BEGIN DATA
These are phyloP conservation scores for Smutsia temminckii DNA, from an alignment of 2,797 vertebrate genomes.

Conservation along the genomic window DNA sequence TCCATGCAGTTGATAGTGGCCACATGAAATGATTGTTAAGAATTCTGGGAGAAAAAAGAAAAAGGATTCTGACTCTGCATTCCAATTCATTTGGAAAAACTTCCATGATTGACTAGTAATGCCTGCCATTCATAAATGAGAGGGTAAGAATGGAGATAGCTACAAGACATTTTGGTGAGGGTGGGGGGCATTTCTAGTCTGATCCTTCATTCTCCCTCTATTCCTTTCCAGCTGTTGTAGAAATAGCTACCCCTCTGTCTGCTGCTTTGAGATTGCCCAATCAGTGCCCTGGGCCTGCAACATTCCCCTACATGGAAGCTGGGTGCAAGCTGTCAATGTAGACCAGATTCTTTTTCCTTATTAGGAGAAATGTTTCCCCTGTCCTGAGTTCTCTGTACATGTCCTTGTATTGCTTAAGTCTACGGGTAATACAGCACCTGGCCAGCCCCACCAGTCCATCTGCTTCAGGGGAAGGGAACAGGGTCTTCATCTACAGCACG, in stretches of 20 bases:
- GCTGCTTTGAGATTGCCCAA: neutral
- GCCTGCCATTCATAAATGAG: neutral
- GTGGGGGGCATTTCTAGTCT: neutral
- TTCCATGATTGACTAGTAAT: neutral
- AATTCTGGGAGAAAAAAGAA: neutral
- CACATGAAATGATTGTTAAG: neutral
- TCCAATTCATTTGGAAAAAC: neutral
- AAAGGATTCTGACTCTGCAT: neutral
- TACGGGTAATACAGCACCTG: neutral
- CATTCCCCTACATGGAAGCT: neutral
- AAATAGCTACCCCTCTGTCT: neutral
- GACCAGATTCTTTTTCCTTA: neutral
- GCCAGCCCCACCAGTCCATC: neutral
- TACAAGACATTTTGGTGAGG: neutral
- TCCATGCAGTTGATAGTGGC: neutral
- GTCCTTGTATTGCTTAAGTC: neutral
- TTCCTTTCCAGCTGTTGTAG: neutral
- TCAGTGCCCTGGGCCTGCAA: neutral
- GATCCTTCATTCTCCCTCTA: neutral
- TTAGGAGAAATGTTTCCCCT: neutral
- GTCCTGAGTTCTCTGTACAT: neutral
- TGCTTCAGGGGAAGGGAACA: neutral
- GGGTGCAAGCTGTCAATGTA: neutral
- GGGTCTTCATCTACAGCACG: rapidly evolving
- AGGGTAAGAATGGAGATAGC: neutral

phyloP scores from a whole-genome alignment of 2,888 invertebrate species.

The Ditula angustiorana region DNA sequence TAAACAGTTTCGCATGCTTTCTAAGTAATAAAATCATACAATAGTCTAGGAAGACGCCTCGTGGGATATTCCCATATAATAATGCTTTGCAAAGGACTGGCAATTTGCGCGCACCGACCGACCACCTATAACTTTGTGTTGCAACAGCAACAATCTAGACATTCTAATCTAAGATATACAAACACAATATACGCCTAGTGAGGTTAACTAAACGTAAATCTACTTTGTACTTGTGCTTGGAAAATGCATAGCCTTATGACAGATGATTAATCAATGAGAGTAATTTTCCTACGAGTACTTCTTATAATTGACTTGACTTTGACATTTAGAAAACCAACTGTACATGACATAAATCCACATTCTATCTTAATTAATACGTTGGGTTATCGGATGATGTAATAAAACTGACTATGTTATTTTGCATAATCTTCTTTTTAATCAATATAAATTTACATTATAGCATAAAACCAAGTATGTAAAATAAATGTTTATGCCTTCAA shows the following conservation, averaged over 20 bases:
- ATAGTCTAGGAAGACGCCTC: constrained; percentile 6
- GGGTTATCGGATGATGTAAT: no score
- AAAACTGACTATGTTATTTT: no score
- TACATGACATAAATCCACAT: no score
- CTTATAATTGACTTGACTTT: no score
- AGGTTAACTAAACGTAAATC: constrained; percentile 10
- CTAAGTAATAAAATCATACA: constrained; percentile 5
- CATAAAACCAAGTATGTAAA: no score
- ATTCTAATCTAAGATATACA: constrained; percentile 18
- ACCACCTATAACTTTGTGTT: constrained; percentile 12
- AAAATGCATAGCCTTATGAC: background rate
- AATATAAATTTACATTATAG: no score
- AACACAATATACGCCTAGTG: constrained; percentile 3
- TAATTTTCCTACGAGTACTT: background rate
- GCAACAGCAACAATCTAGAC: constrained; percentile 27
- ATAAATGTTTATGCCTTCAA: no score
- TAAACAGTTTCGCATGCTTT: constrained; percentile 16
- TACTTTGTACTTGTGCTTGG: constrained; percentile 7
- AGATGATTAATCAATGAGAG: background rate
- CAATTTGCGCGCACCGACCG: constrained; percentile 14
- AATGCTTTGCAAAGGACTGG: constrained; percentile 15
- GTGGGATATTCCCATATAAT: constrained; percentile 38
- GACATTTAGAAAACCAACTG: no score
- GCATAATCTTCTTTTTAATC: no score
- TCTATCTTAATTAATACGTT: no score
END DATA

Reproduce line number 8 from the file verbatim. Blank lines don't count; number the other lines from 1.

- CACATGAAATGATTGTTAAG: neutral